Data show health care disparities among states

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JEFFERSON CITY, Mo. -- Residents in some parts of the United States are signing up for health care coverage at a significantly greater rate than others via the new online insurance marketplaces now operating in every state.

The discrepancy may trace back to the political leanings of their elected leaders.

Newly released federal figures show more people are picking private insurance plans or being routed to Medicaid in states with Democratic leaders who have fully embraced the federal health care law than in states where Republican officials have rejected what they call "Obamacare."

On one side are a dozen mostly Democratic leaning states, including California, Minnesota and New York. They have both expanded Medicaid for lower-income adults and started their own health insurance exchanges for people to shop for federally subsidized private insurance.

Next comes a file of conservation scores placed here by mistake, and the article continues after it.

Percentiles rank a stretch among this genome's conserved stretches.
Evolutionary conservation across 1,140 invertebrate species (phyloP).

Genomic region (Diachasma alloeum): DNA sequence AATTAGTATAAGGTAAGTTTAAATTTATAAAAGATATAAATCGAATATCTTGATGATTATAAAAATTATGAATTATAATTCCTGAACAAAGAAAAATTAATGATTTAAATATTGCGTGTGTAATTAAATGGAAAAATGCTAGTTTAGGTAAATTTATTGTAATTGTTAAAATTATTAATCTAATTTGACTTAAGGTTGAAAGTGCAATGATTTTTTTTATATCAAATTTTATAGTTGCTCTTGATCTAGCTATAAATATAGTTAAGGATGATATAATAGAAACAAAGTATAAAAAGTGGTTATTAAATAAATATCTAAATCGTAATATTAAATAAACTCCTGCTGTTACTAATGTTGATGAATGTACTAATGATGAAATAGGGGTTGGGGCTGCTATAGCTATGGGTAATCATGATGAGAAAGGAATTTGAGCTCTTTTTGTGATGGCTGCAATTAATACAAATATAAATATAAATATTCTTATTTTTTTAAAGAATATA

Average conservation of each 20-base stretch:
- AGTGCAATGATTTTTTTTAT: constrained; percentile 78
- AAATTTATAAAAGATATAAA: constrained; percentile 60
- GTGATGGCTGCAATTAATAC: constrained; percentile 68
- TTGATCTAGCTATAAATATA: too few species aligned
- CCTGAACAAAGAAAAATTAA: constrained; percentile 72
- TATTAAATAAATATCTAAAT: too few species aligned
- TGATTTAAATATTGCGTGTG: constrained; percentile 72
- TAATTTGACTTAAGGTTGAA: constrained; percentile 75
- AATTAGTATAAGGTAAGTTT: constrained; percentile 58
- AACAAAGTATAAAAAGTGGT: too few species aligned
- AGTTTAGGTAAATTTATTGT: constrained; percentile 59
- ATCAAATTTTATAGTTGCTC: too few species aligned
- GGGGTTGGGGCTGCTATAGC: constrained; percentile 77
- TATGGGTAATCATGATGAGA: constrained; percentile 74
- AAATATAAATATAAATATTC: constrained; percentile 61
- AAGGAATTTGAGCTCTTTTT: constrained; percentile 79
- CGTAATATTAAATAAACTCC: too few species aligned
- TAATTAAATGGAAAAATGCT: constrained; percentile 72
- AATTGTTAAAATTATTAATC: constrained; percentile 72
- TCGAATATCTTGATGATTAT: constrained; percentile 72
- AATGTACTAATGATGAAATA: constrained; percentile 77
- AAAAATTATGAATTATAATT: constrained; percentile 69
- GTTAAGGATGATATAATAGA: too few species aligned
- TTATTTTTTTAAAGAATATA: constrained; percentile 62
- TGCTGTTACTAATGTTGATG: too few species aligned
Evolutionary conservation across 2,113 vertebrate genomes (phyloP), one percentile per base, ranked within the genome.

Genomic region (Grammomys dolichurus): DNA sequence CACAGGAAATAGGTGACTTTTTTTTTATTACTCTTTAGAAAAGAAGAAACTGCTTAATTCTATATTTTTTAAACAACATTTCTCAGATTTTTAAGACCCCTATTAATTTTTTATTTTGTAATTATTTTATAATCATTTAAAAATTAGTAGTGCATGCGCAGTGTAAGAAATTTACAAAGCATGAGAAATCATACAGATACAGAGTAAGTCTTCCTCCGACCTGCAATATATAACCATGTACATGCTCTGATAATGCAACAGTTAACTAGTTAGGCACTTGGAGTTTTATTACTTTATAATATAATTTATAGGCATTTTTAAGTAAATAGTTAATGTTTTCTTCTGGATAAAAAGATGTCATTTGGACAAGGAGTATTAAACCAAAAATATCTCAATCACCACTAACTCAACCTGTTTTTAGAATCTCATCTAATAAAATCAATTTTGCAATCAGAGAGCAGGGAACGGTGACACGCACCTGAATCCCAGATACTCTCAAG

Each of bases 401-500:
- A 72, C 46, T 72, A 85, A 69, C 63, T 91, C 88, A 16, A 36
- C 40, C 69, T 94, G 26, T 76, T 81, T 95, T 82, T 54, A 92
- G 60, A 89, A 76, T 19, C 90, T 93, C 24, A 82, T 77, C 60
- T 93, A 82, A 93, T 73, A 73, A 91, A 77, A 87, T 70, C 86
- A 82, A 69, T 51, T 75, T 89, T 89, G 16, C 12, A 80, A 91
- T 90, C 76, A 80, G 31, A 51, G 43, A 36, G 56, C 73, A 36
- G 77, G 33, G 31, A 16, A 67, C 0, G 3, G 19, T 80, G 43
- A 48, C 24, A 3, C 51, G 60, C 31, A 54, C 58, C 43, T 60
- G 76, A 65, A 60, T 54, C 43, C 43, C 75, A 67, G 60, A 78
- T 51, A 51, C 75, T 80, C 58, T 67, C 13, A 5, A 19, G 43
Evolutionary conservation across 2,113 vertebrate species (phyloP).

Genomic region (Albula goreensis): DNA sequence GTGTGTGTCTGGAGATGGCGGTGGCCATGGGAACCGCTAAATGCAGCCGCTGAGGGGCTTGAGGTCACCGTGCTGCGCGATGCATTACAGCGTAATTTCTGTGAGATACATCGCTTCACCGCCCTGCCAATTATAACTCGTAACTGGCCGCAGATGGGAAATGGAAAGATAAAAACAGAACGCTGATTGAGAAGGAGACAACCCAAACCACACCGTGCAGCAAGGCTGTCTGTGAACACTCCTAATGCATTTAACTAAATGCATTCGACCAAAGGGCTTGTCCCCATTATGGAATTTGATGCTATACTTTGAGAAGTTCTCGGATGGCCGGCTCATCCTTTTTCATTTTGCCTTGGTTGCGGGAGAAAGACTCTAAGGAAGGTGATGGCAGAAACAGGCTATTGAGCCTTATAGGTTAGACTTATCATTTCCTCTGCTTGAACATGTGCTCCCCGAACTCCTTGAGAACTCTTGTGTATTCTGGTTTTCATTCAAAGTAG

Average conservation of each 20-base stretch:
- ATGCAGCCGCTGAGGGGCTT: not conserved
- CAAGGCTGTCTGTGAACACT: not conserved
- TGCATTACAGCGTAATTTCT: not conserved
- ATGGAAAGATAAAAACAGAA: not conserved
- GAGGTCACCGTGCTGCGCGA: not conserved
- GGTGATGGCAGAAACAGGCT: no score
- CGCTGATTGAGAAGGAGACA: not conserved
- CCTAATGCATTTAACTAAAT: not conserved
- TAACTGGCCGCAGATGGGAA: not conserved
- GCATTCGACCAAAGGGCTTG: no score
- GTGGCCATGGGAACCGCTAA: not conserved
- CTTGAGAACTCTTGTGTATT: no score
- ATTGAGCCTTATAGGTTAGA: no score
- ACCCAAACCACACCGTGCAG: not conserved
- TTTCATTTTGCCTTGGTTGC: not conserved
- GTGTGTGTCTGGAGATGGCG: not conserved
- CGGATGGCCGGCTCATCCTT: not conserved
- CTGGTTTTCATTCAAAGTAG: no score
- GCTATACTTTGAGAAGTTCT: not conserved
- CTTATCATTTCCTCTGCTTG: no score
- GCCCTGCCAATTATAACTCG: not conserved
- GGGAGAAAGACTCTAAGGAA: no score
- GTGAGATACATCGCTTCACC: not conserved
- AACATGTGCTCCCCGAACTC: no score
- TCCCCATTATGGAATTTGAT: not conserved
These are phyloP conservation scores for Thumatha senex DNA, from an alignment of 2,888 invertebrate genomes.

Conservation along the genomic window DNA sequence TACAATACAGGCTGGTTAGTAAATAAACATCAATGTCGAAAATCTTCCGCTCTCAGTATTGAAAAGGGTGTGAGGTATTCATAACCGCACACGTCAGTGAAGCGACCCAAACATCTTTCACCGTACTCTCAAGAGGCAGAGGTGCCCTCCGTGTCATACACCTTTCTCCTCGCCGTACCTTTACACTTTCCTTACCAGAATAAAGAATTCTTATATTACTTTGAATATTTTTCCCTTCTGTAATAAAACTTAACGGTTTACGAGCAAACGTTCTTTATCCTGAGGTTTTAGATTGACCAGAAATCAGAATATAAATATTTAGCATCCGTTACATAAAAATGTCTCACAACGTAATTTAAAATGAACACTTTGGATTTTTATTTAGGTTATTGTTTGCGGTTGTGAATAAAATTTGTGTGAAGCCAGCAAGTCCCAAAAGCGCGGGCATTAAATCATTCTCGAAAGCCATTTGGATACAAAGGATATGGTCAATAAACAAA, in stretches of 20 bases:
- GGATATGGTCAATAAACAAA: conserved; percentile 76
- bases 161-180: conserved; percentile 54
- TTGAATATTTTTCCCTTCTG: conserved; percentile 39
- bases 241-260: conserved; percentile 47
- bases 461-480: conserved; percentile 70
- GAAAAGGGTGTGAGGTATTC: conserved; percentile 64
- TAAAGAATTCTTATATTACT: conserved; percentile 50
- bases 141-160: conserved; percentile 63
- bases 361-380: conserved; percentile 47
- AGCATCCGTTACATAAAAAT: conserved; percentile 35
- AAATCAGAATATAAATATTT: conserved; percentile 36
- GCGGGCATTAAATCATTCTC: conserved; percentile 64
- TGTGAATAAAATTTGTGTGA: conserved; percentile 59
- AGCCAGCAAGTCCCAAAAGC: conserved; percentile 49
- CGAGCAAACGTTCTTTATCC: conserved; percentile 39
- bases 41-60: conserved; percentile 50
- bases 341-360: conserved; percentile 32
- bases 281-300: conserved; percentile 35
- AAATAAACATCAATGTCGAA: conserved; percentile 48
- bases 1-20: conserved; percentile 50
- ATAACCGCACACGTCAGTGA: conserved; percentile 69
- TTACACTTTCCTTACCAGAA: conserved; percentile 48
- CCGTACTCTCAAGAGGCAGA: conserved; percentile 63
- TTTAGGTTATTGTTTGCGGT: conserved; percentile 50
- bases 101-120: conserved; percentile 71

On the other are two dozen conservative states, such as Texas, Florida and Missouri, that have rejected the Medicaid expansion and refuse any role in running an online insurance exchange, leaving it to the federal government.

Though many conservative states have higher levels of poverty and more people without health coverage, fewer may get new insurance, said assistant public health professor Dylan Roby at the Center for Health Policy Research at the University of California, Los Angeles.


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